It can be difficult to find anyone willing and able to engage in rational debate, but it is something I think we should aspire to having. Many people refuse to engage in rational debate because they find it offensive or they would rather engage in name calling. I believe that rational debate has a lot to offer. It can help us better understand how to reason properly and to develop critical thinking skills. Rational debate is important to everyone who wants to know what they should believe about a controversial issue because we need to know if there’s a good argument in favor of a belief.
Based on my experiences, I also believe that people tend to be much worse at rational debate in general than they realize. They not only give very bad arguments on occasion without realizing it, but it is often unclear how they think their arguments have any bearing on a debate whatsoever. This is likely because they don’t quite understand how arguments and debates function. I will explain the very minimal requirements of rational debate here.
Rational debate has little to do with debate teams or political debates as seen on TV. Debate is a discussion about what we should believe between two or more people who disagree on some subject. One side in a rational debate gives arguments for some belief and defends that belief from objections. The other side of the rational debate gives arguments for why we should reject the belief and defends their position from objections. Rational debate requires that we do not try to trick or manipulate our opponents. Instead, we must be sincere about what we should believe and why.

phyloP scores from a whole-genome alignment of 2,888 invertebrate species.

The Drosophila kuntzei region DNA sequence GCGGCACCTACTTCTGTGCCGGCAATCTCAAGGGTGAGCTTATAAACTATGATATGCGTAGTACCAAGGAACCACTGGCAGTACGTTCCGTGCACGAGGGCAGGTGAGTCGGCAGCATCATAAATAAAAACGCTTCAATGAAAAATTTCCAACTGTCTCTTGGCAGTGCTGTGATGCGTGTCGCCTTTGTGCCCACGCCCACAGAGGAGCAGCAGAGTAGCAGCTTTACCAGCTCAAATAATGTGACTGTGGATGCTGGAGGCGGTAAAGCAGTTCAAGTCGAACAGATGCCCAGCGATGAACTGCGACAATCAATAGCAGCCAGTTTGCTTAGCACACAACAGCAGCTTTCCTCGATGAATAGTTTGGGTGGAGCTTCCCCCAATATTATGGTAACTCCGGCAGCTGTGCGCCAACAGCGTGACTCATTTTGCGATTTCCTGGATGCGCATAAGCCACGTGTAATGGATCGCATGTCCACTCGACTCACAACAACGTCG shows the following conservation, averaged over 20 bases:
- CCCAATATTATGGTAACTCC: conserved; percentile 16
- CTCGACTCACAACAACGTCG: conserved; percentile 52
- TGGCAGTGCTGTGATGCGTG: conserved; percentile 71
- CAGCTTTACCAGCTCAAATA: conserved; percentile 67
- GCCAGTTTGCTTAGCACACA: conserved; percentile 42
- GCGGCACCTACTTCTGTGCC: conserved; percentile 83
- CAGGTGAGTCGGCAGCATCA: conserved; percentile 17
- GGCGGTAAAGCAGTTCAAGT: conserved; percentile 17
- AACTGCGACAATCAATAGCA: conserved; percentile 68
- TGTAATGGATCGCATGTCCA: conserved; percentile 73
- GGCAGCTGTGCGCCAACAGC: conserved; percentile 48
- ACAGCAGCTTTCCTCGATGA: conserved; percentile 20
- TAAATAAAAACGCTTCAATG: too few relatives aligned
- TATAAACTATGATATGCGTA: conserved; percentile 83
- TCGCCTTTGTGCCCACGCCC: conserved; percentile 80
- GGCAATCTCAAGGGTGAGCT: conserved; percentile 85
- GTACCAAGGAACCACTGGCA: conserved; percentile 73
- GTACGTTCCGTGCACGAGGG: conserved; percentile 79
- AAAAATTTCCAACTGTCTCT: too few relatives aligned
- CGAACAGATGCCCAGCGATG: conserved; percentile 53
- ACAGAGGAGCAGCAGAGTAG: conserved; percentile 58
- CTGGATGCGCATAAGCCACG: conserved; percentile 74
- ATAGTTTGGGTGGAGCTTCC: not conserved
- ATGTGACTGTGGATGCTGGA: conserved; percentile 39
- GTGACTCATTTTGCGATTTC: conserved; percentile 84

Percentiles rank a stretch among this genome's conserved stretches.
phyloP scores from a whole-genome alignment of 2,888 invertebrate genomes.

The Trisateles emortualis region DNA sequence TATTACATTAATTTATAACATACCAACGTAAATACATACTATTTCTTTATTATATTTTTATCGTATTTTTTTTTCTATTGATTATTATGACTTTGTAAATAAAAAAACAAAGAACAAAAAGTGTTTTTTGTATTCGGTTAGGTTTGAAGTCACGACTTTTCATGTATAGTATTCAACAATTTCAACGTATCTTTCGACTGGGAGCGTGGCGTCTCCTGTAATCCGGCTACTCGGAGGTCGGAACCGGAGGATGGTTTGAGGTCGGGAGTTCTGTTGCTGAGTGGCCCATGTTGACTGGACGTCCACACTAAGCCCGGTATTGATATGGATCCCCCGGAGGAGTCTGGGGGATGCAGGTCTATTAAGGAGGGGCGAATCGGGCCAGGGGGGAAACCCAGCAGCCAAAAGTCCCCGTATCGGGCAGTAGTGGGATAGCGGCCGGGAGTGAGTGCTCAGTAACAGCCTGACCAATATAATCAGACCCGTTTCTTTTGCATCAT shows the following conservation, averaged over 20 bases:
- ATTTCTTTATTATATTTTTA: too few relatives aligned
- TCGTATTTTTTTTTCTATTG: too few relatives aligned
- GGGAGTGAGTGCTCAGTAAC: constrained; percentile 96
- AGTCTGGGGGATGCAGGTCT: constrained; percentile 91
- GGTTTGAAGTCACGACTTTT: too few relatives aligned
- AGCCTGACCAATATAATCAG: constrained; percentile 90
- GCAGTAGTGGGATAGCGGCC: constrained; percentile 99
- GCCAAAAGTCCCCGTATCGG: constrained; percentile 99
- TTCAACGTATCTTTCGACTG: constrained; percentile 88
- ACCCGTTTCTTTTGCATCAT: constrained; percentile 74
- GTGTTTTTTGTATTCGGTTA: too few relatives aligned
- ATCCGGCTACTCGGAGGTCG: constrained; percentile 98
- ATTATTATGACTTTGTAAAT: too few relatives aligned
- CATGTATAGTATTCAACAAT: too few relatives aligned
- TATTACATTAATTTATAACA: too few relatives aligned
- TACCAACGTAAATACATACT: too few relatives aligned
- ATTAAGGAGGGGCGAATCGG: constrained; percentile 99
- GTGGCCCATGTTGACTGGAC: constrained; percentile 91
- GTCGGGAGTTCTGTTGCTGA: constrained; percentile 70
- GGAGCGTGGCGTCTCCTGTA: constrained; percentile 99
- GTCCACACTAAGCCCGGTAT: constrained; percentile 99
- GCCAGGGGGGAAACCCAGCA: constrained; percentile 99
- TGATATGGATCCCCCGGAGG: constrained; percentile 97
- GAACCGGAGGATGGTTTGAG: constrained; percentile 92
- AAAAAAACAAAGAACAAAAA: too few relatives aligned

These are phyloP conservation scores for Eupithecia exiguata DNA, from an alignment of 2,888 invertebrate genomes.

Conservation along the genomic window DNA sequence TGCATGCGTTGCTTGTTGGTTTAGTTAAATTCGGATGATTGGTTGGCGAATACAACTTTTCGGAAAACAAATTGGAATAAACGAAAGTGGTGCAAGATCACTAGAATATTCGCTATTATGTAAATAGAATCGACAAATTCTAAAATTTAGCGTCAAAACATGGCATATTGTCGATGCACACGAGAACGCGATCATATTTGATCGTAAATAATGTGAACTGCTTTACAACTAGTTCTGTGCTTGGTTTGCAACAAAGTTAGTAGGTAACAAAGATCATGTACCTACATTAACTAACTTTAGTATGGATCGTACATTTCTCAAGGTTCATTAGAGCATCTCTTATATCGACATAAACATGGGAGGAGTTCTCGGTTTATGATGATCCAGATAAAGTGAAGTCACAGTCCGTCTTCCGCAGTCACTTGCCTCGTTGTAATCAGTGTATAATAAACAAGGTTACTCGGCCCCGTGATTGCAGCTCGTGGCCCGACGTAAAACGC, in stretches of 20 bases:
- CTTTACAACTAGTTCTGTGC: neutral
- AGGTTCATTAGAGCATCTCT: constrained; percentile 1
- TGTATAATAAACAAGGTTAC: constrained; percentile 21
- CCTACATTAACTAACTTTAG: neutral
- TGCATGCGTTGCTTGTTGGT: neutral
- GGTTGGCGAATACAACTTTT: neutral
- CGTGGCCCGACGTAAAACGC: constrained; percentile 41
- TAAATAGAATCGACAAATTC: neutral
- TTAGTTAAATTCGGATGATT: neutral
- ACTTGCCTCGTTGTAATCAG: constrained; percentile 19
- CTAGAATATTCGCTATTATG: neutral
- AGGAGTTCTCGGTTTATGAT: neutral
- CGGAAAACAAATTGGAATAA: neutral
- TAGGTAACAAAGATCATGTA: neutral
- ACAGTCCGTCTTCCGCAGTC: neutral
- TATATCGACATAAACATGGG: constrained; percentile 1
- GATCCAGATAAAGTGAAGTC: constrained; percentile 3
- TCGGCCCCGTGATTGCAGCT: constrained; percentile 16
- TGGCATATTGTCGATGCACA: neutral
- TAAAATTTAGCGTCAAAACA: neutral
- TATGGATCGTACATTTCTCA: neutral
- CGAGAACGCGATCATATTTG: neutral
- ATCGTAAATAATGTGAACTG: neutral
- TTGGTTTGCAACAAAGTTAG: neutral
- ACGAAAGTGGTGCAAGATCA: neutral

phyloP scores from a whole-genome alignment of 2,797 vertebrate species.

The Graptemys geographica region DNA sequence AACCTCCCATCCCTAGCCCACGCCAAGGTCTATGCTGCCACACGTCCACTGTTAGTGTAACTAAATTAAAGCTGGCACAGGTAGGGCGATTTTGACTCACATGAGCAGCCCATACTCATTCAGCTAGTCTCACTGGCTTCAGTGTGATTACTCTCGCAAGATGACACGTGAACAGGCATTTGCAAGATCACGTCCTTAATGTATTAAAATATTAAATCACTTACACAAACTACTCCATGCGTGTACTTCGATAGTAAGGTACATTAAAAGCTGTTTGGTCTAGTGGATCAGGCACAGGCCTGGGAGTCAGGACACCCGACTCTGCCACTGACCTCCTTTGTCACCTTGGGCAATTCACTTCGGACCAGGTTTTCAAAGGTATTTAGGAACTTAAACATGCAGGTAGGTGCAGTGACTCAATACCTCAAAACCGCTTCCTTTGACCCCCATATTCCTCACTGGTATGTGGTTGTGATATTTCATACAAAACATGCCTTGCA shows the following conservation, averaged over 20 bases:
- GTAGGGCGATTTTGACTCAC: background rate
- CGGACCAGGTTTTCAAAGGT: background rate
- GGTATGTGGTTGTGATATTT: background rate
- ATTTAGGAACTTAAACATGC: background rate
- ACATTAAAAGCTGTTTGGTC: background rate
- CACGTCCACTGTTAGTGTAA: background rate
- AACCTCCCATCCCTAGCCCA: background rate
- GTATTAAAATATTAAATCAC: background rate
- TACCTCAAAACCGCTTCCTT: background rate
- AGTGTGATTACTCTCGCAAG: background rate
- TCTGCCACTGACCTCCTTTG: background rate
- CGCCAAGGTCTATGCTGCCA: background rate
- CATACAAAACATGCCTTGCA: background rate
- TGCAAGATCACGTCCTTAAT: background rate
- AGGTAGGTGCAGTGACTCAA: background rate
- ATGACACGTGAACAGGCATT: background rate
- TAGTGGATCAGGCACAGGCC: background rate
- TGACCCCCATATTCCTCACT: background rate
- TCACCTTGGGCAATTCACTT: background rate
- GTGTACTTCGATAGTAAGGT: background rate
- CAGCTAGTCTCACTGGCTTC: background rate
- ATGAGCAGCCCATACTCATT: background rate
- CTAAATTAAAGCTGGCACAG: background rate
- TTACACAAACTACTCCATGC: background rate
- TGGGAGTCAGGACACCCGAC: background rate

A simple diagram of debate looks like the following:
We can consider the initial argument, objection, and defense to all be the necessary steps of both sides of a debate. Each side should have its own initial argument and their arguments should be defended from objections. However, we should keep in mind that there can actually be several initial arguments for a position, several objections to each argument, and several ways to defend an argument from objections. Debates can become very lengthy and complicated for that reason. Some philosophical debates have lasted for thousands of years between several different authors.
I will discuss each major step of debate—the initial arguments, objections, and defenses. Examples will be given of each.
People are motivated to participate in a rational debate when they both disagree about what we should believe. For that reason both sides of the debate present an argument for what they think we should believe.
Let’s consider a potential topic for rational debate. Wendy might think we should use the death penalty and Casper might think we shouldn’t. In that case Wendy would argue that the death penalty should be used and defend her view from objections; and Casper would argue that the death penalty shouldn’t be used and defend his view from objections.